Hekia Parata 'patronised' teachers
Education Minister Hekia Parata was accused of patronising teachers when she spoke to the PPTA's national conference yesterday.
The room was frosty as the Minister spoke to the Post Primary Teachers' Association (PPTA) conference in Kilbirnie, Wellington, about current issues including national standards this morning.
But that erupted into vocal outrage when she then told teachers they could help engage children better by pronouncing their names correctly.
It was a comment that PPTA senior vice president Kate Gainsford says ''patronised'' teachers there - telling them what they already knew.
Ms Parata told teachers one of the most common things she heard from young Maori and Pacifica children is that teachers did not know their names, she said.
''This is kids telling me, kids.''
Ms Parata ended her speech by asking for a move away from complacency about being in the top 10 countries for education in the world. ''Standing still, we will be left behind''.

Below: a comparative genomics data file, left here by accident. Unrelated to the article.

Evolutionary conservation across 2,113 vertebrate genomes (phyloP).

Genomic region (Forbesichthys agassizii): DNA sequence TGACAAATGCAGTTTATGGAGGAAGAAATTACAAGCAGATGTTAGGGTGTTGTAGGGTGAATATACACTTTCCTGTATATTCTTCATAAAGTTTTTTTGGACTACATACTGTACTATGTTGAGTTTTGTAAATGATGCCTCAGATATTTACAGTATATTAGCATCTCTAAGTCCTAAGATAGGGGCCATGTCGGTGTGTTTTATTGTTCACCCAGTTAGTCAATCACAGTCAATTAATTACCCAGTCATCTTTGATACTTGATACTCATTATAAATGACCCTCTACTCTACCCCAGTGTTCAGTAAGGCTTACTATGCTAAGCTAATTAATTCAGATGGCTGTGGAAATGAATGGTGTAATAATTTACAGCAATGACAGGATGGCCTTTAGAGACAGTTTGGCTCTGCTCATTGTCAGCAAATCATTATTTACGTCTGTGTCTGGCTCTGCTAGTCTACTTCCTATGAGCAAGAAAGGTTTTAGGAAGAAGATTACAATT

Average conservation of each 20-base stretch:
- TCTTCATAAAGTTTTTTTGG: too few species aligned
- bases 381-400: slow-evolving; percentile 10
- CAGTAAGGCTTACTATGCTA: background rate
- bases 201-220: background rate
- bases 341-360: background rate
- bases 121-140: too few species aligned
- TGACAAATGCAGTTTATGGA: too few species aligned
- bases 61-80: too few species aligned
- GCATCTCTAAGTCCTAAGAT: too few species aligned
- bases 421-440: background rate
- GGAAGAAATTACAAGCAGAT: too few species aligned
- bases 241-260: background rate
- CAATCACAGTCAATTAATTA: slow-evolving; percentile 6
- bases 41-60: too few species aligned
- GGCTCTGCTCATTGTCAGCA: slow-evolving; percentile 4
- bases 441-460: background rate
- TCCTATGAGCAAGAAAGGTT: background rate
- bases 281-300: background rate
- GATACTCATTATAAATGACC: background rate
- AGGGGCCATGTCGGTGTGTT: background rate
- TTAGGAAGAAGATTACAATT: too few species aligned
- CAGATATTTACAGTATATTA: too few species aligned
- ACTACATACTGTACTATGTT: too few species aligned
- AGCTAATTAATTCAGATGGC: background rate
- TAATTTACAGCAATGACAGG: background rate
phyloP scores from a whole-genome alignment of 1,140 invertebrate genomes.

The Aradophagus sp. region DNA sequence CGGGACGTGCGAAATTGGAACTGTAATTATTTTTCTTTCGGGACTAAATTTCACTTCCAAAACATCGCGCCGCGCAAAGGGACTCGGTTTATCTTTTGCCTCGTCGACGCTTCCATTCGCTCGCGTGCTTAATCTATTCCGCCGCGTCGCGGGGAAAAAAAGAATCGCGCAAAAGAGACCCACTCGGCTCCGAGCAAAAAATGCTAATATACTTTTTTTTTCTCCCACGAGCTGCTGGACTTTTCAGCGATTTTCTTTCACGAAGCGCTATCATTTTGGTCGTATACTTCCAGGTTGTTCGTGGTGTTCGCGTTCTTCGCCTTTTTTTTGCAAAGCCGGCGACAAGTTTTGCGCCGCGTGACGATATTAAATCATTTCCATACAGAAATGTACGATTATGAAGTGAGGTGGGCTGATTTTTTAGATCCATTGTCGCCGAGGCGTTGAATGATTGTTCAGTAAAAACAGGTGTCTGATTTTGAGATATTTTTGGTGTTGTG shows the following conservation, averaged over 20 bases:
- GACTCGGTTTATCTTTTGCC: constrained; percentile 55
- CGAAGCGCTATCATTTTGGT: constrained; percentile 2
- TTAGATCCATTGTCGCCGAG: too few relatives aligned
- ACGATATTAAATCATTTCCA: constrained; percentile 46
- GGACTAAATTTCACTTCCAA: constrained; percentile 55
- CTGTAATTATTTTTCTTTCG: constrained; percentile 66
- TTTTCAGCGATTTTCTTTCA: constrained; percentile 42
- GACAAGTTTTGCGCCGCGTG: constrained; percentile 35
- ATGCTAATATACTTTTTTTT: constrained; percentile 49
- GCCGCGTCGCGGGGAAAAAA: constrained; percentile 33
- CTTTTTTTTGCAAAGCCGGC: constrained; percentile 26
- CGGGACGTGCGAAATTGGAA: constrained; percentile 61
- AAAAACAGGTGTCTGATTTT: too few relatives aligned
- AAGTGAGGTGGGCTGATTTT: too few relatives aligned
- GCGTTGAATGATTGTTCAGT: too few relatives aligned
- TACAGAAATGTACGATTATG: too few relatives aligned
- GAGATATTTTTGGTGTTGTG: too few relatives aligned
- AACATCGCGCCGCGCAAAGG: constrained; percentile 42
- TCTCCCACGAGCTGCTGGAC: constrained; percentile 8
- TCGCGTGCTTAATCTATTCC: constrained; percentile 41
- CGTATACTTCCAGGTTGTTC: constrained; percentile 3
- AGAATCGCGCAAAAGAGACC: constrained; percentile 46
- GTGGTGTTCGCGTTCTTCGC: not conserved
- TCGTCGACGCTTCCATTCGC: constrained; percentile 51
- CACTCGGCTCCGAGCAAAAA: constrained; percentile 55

Until the disparity between the achievement of its minority children was addressed, New Zealand could not be considered a consistently high education system.
She thanked them for ''understanding''.
''We're not going to agree on everything. Accepting that that is part of democracy and that actually, the authority of democracy relies on the majority having most of the say provided the minority is also heard.''
Ms Gainsford told The Dominion Post there was a mature way of dealing with democracy and disagreement, but there was too much ''superficial parrying'' of teachers' concerns.
When question time came, Ms Parata defended plans for charter, or ''partnership'', schools and her level of engagement with PPTA representatives over the Christchurch review, and said performance pay was ''totally appropriate as one of those things to be considered''.
Outside the conference at Wellington's Brentwood Hotel, Ms Parata said the reaction to her speech was ''pretty predictable''.
There was some discourtesy, but there were always going to be areas in the education sector they would disagree on.
She defended her comments about pronunciation of Maori children's' names.
''That is what I get from kids telling me that they don't see themselves as being valued because of just the basic courtesy of being able to pronounce their names. I was reporting that back.''
- © Fairfax NZ News